The masked guide to the performance
The masked guide to the performance
Jean Trinh

Mysterious Street Performances That Lead to Midnight Snacks Are Popping Up Around L.A.

I stood nervously alone on a rather empty street corner in Hollywood at half past midnight on a Tuesday. I had signed up to be the sole audience member of a short, immersive theater performance of sorts that would eventually lead me to slurp down an oyster shooter. All I knew from the scant, mysterious instructions I received via email earlier that day was the experience would involve getting touched and fed, and that things could potentially get messy.

I began scanning passersby to see if I could figure out whom I was supposed to meet, but I didn’t have to wait long. A woman wearing a white domino mask and a navy blue and white striped apron walked up to the opposite street corner and waved. I waved back. She motioned at me to cross the street, and when I did, she reached out to hold my hand and acted as my guide for the rest of my bizarre and unique experience.

This oyster shooter–themed performance is the newest iteration of Infinitely Dinner Society’s “Midnight Snacks” project. Sporadically since May, experimental playwright and director Annie Lesser ("The ABC Project") has been writing, directing and producing these events, which all involve a snack and an abstract performance based on her interpretation of the concept of infinity. In past months, cheese and doughnuts have been the other themes.

Whenever Lesser plans one of these performances, which generally last a short five to 10 minutes and involve audiences ranging from one person to a small group, she announces it on Infinitely Dinner Society’s Instagram and invites people to email her to participate. After the participants send in a donation, which varies between $10 and $25 depending on the performance, she sends them an email with instructions on when and where to meet; usually these meetings take place between the late hours of 11 p.m. to 2 a.m. on a street in L.A.

[Spoilers ahead.]

The beginning of the performance was on this street in Hollywood.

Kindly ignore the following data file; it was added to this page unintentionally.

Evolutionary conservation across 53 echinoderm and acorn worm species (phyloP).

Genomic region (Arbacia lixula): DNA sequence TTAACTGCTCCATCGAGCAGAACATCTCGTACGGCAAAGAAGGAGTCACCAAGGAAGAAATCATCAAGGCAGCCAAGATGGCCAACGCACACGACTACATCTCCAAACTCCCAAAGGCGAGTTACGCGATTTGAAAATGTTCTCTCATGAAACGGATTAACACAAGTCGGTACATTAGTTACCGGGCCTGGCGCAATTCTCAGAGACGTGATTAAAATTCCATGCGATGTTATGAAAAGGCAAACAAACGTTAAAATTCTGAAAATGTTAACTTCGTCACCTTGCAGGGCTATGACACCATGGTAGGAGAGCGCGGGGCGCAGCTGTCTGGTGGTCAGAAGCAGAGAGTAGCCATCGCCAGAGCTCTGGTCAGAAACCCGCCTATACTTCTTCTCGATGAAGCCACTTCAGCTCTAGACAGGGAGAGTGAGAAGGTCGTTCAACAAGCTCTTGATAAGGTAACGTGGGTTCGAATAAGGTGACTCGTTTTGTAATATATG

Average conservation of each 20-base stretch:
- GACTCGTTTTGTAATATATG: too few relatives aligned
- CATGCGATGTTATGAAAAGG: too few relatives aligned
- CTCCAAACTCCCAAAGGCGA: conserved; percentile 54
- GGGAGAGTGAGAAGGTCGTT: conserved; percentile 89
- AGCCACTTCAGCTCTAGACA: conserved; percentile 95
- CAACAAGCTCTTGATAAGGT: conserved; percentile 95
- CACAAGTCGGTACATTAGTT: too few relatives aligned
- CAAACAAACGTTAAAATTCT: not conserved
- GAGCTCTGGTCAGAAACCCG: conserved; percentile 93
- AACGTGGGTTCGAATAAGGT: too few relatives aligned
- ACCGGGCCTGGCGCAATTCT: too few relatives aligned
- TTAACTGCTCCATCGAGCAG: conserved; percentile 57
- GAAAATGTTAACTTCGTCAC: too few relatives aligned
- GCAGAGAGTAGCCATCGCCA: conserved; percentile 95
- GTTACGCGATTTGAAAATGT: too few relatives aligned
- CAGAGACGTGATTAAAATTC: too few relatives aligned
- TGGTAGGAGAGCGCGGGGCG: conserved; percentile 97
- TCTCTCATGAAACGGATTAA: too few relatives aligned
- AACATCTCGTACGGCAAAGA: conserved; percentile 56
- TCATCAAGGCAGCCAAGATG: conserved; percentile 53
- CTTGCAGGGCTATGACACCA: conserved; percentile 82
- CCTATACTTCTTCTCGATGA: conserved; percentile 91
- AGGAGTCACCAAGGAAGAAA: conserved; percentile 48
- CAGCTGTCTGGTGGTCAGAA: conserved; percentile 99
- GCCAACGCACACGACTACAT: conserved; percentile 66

The beginning of the performance was on this street in Hollywood.
Jean Trinh

During my solo audience performance, I soon realized the masked woman was Lesser, who is also a photographer I’ve worked with in the past and was the one who invited me to experience “Midnight Snacks.” While we continued to hold hands and walk a few blocks to our next destination, she gave me her noise-canceling headphones so I could listen to a recorded audio production related to the theme. Some passersby did a double take when they saw us; after all, she was wearing a mask long after Halloween.

Lesser unlocked the door to a building and we walked up the stairs to a red-lit room that had two men wearing similar masks and aprons. She closed the door and left me alone with them. The men had me sit down on a couch, and then they kneeled in front of me and made me an oyster shooter, at times gesturing instructions so I could participate. They stayed silent until I ate the oyster, and then one of them said, “Taste the physical,” and the other, “Experience the infinite.” One of them knocked on the door, and Lesser, still masked, came to get me and walked me downstairs. She ended our evening by saying, “Always and forever,” and I responded by repeating the phrase, followed by a nervous giggle, unsure of what I was supposed to say.

That final moment alone sums up the feeling of experiencing “Midnight Snacks,” one of nervousness and excitement because of the unknown.